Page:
If a prologue to a novel is to whet the reader's appetite, Louise Doughty provides irresistible temptation with the opening of Apple Tree Yard.

The narrator is in court, in the witness box, sweating and hyperventilating as she realises that, with the next question put to her, "it is all about to tumble". The author has provided a consummate demonstration of one of the tips she gives to aspiring novelists: "A good trick for kick-starting a narrative is to have a situation that makes the reader ask, what is going on here?"

In this, Doughty's seventh novel, the answer is something very serious. The court in question is the Old Bailey, although what criminal act led to this moment of courtroom drama, or even whether the central character is the perpetrator or the victim, is not revealed until the reader has accompanied her through the chain of events that led to this downfall.

As in any narrative of the heightened emotions of an illicit love affair – of any love affair – these events are a juxtaposition of the extraordinary and mundane. In this case, the entire construction depends on an event which is both unprecedented in the life of the narrator and commonplace as a literary device. This is an act of adultery, given additional frisson by taking place in a cupboard in the Crypt Chapel of the House of Commons between two people who have only just met and not yet exchanged names.

Since it happens in the first chapter, the reader is similarly swept up in the moment. Yet it is difficult to completely dispel a nagging disbelief in this unlikely coupling, despite being carefully prepared for the inevitability of a coup de foudre from the moment our middle-aged heroine locks eyes with the good-looking man in the Westminster corridor. It is a testament to Doughty's narrative power, however, that with this as the basis for a dark exploration of the consequences of deception, it remains a compelling read.

First-person narration allows the central character to reveal herself to the reader in carefully controlled stages. At first we know her only as Y, a geneticist, wife and mother, apparently comfortably settled in the London suburbs with her scientist husband. With the revelation that their marriage is now sexless, their twin studies in the attic seem to symbolise parallel lives rather than domestic bliss.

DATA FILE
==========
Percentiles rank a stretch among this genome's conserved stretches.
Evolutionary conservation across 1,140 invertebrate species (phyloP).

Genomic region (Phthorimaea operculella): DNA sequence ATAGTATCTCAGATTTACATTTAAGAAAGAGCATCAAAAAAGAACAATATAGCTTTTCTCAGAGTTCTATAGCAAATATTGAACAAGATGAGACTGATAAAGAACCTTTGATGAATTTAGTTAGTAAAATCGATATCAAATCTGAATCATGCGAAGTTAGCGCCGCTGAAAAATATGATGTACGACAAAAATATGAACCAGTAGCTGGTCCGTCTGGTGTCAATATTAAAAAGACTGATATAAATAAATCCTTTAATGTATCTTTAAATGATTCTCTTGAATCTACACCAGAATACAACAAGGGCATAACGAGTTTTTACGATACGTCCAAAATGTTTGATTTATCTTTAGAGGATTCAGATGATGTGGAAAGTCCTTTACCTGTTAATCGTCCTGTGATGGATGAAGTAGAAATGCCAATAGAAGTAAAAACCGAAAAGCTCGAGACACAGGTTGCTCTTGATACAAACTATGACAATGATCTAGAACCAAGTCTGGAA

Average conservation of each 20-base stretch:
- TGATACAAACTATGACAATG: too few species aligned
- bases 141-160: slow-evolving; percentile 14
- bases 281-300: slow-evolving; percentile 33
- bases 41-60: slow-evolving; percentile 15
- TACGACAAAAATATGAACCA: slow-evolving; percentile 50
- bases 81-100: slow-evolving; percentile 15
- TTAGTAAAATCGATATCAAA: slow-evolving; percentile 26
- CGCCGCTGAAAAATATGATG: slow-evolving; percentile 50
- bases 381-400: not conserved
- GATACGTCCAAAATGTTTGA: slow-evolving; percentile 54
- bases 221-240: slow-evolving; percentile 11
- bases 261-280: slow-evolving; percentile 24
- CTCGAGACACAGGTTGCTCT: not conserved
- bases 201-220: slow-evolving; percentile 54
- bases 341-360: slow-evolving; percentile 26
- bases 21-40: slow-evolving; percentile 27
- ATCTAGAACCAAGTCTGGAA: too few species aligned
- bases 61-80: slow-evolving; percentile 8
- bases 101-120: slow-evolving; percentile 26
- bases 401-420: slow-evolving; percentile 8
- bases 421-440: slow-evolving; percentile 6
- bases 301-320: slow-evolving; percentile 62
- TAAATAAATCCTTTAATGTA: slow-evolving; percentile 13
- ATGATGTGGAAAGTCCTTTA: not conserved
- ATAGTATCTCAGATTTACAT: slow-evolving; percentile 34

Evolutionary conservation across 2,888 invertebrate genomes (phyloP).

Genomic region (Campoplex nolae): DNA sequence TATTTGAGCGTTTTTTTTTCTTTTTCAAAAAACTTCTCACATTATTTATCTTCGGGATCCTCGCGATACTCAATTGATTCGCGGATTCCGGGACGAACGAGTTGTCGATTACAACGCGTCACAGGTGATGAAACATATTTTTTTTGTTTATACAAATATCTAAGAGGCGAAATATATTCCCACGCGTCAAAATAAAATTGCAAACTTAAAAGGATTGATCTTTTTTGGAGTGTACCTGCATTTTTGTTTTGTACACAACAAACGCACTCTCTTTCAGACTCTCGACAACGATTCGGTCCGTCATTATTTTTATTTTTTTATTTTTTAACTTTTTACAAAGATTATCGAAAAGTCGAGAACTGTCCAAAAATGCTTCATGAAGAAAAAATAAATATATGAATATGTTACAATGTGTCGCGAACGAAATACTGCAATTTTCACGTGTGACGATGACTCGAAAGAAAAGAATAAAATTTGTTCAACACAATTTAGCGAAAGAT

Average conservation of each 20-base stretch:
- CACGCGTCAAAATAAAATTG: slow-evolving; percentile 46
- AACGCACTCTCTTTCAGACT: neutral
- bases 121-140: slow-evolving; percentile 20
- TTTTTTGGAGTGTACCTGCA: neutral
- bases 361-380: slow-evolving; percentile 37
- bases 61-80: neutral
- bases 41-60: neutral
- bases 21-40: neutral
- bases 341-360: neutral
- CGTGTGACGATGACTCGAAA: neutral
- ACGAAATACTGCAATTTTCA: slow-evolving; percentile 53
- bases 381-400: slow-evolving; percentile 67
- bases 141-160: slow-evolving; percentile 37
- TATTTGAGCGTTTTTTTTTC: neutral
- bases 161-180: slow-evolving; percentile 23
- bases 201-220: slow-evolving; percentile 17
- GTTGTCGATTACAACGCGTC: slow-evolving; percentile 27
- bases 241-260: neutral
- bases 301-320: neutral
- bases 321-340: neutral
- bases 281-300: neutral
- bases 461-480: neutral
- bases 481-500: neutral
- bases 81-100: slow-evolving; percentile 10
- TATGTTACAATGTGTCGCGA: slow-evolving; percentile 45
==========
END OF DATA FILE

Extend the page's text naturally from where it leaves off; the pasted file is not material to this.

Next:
The tale develops both pace and credibility as Y becomes Yvonne and we are privy to the end of an affair between her husband, a kindly man whom she genuinely loves, and a young colleague. So an element of revenge may explain why Yvonne, the geneticist who gives evidence to parliamentary committees and "not the sort of woman to throw caution to the wind", engages in a reckless affair with a man she barely knows. It leads (albeit indirectly) to violence and a chain of destruction but the process of this transition, psychologically and morally, is as engaging as the page-turning events.

Recollection, interspersed with the growing tension as the trial plays out in the Old Bailey, provides a perfectly dovetailed structure. But within the thriller framework lies a wealth of acutely observed detail, a dissection of social attitudes and an examination of lust, trust, predatory sex, risky behaviour and responsibility.

All this, however, is served up in a bold, challenging manner that dispenses, unapologetically, with customary niceties of character delineation or scene-setting. Although this focuses attention on the central couple, it can be frustrating. Even Yvonne's lover, who remains nameless for much of the book, is a largely unknown character. This arrangement, however, consciously mirrors the unknown elements of the initial sexual encounter in the Chapel below the House of Commons. As deftly as her lover lured Yvonne into a high-risk relationship, Doughty has skilfully led the reader to cast aside misgivings and trust her confident lead. That the result is unsettling is evidence that there is considerably more to Apple Tree Yard than thrilling narrative alone.

Apple Tree Yard

Louise Doughty

Faber, £12.99